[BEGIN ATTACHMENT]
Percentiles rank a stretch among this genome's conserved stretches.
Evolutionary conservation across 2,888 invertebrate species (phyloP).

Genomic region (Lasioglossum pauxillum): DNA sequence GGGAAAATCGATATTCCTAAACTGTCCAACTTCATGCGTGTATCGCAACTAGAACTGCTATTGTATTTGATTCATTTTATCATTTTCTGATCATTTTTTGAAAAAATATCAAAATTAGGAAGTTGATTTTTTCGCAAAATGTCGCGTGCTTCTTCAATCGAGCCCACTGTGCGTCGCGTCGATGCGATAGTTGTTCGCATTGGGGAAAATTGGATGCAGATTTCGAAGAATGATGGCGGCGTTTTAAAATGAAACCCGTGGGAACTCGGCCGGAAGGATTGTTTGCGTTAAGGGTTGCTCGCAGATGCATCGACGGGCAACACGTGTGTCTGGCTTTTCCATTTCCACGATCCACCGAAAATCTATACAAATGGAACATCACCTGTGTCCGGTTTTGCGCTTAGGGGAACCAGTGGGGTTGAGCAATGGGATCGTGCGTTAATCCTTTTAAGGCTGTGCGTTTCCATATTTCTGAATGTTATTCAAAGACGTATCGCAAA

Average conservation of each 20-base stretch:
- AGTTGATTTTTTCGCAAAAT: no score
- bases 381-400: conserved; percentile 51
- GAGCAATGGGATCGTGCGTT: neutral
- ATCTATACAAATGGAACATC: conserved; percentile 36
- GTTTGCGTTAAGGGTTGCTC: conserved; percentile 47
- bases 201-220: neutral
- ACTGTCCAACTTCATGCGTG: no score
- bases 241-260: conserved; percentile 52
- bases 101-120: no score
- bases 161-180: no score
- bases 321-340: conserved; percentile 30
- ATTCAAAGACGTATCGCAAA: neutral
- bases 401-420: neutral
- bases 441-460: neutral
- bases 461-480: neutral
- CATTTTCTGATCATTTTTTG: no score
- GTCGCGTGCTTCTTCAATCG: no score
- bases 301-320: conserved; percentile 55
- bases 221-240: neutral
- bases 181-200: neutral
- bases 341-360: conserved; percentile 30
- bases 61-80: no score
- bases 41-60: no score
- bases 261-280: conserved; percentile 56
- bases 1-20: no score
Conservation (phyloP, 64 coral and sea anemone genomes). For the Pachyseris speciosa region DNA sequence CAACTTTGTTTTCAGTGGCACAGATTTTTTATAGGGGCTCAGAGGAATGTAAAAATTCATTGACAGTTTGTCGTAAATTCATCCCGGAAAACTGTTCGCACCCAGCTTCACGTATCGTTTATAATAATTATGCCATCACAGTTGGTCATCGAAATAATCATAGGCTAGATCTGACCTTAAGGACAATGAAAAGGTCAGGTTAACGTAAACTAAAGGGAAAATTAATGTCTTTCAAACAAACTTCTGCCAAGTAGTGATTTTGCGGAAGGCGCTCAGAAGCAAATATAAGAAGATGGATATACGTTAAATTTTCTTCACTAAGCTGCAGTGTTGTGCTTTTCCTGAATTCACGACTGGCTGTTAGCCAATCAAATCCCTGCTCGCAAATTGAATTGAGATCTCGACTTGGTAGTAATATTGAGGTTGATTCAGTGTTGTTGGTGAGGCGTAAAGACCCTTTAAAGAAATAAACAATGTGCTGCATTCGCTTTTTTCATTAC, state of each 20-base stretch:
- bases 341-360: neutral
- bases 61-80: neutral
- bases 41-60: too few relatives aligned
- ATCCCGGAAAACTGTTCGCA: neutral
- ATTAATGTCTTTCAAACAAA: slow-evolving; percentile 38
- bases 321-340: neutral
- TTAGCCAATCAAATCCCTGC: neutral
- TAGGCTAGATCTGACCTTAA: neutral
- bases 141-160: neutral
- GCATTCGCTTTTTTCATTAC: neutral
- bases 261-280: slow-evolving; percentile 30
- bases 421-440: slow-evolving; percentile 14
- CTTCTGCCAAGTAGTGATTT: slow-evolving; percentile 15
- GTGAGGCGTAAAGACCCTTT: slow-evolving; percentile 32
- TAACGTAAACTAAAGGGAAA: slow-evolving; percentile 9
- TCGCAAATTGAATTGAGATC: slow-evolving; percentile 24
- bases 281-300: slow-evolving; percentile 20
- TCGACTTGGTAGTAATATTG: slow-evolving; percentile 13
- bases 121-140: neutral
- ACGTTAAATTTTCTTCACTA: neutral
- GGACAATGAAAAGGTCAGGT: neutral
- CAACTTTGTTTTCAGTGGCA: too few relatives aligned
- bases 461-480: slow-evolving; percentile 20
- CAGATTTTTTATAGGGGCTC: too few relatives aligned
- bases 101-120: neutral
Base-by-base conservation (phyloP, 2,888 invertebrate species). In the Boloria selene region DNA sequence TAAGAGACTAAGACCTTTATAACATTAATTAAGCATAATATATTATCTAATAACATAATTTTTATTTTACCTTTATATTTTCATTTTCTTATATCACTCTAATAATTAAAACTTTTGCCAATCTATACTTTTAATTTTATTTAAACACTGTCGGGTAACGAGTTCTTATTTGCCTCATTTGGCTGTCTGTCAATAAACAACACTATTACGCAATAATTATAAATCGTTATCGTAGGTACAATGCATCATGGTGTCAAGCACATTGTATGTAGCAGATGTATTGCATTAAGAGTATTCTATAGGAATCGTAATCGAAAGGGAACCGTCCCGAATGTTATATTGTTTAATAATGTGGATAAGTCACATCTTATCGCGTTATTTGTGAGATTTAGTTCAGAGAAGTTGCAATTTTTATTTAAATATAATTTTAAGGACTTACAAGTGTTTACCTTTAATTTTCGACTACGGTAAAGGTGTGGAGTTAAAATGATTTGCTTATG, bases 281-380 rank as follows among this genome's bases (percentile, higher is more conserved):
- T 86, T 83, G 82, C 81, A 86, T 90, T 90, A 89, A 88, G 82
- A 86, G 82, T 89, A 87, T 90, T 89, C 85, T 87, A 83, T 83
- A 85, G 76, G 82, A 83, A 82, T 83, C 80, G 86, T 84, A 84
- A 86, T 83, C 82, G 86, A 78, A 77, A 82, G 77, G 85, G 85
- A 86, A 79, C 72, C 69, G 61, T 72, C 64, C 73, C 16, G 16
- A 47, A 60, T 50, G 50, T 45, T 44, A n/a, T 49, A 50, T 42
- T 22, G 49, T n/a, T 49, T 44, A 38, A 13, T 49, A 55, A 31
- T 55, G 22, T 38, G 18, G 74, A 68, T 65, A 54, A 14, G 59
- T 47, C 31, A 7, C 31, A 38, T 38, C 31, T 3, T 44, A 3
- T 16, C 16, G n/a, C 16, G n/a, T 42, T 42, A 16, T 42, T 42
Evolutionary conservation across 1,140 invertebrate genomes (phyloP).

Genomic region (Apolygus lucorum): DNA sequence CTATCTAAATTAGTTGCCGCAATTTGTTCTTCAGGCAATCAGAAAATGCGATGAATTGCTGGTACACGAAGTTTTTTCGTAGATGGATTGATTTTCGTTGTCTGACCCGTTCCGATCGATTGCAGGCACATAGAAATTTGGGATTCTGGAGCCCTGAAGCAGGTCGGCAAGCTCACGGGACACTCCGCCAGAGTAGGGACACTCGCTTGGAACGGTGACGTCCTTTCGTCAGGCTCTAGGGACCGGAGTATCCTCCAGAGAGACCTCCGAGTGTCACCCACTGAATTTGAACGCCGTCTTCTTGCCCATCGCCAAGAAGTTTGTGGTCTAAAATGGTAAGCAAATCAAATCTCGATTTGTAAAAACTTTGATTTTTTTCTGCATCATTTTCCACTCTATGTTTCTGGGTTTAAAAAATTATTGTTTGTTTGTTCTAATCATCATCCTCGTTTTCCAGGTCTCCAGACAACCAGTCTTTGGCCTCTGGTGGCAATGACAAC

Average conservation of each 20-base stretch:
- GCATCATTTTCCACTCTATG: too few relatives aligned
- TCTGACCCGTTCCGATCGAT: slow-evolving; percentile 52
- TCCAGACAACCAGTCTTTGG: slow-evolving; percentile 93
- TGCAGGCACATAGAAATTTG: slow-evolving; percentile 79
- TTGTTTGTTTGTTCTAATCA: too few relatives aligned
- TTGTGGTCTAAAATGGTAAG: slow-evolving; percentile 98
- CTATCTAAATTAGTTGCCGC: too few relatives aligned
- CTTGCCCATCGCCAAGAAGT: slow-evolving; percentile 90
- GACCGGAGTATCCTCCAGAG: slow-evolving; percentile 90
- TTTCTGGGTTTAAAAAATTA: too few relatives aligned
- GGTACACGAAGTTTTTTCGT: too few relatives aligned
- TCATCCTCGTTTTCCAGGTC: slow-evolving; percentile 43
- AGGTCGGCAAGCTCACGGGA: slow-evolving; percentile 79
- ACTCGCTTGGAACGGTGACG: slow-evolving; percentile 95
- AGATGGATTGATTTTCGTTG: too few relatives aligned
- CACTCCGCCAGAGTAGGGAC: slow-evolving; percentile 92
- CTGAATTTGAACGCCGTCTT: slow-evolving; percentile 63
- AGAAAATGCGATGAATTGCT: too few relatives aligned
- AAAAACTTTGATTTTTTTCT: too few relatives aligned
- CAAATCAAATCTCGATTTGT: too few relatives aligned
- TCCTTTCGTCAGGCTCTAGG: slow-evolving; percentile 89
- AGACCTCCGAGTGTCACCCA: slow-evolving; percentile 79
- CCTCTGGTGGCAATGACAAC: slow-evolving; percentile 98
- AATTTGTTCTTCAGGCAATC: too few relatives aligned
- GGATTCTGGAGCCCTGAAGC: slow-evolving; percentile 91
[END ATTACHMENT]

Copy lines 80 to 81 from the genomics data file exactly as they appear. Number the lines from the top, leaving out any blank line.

- GGTACACGAAGTTTTTTCGT: too few relatives aligned
- TCATCCTCGTTTTCCAGGTC: slow-evolving; percentile 43